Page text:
Helen Morgan (August 2, 1900 - October 9, 1941) was an American singer and actress who worked in films and on the stage. She was born on 2 August 1900 in rural Danville, Illinois. She was born 'Helen Riggins' to a farmer and schoolteacher but became 'Morgan' when her mother remarried. By 20 she had taken voice lessons and was singing in speakeasies in Chicago. Her high, thin, and somewhat wobbly voice was not fashionable during the '20s for the kind of songs that she specialized in, but nevertheless she became a wildly popular torch singer. Her heart bled about hard living and heartbreak onto her accompanist's piano. This draped-over-the-piano look became her signature look while performing at Billy Rose's Backstage Club in 1925. Morgan drank too much and was often drunk during these performances, despite the National Prohibition Enforcement Act passed in 1919. During this period several Chicago gangsters tried to help fund her various attempts to open her own nightclub. However, Prohibition agents kept too strict an eye on her and her attempts failed.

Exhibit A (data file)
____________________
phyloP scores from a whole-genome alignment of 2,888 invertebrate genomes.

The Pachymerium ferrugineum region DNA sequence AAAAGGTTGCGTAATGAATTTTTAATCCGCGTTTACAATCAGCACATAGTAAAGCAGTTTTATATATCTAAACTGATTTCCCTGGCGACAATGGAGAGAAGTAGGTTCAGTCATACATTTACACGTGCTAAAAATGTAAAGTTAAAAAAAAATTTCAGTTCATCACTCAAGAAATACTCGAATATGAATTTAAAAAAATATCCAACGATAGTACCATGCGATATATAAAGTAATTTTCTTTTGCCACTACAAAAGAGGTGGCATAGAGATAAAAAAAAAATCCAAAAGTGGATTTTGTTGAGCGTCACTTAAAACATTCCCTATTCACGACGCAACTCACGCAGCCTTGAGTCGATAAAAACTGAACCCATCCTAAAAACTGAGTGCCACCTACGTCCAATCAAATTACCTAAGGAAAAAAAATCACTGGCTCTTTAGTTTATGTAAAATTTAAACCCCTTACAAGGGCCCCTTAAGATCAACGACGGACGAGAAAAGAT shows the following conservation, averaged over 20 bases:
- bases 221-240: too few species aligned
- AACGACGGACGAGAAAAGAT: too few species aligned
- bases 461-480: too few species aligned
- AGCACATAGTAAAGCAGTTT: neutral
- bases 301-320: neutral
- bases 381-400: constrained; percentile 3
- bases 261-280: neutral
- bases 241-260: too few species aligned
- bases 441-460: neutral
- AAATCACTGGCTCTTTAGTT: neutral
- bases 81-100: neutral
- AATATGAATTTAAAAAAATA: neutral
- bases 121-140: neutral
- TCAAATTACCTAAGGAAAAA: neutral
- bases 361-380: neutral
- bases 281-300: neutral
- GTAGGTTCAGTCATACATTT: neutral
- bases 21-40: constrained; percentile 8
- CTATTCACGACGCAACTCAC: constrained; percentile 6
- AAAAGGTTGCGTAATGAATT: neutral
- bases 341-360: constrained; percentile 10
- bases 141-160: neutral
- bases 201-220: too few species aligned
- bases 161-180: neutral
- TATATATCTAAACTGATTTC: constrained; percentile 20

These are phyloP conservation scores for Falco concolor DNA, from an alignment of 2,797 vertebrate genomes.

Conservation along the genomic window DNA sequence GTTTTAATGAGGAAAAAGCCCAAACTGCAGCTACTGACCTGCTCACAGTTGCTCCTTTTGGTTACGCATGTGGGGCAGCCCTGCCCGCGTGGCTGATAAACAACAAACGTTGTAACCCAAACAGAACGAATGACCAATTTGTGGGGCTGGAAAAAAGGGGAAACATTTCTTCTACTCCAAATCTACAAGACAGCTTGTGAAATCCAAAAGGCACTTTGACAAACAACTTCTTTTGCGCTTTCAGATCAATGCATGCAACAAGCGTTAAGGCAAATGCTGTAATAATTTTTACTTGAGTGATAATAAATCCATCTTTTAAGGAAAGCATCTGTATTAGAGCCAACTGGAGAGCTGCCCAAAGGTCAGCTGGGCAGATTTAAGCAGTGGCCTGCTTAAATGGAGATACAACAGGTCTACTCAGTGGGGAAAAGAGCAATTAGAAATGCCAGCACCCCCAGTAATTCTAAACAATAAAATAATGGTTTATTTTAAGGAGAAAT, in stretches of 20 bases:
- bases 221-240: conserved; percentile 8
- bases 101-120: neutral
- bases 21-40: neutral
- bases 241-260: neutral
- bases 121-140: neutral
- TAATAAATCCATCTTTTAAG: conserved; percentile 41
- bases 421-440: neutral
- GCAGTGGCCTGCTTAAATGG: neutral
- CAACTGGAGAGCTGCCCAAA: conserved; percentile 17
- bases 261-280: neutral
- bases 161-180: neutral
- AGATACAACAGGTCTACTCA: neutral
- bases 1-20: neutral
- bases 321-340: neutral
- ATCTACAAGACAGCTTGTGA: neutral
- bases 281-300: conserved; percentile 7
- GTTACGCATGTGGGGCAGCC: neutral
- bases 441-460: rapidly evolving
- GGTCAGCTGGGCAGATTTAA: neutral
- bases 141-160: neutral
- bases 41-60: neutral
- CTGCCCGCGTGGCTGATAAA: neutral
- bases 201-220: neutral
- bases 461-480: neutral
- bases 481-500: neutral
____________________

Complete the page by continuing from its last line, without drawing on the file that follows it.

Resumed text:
Show Boat is one of Morgan's best-known appearances. As Julie La Verne she sang Bill (lyrics by P.G. Wodehouse and Oscar Hammerstein) and Can't Help Lovin' Dat Man in two stage runs and two film productions over a span of 11 years. (In the first film version of "Show Boat", made in 1929, Morgan appeared only in the song prologue; Alma Rubens played Julie in the film proper, which was mostly silent. However, Morgan did play the role in the 1936 film version of the musical.)
Morgan was noticed by Florenz Ziegfield while dancing in the chorus of his production of Sally in 1923 and she went on to perform with the Ziegfield Follies in 1931, the Follies' last active year. During this period she studied music at the Metropolitan Opera in her free time.
In the late '30s Morgan was signed up for a show at Chicago's Loop Theater. However, her alcoholism began to affect her work and she died at 41 of cirrhosis of the liver on 8 October 1941 in Chicago, Illinois.
Morgan was played by Ann Blyth in a 1957 biographical film, titled The Helen Morgan Story or Why was I born? in the US and Both Ends Of The Candle in the UK.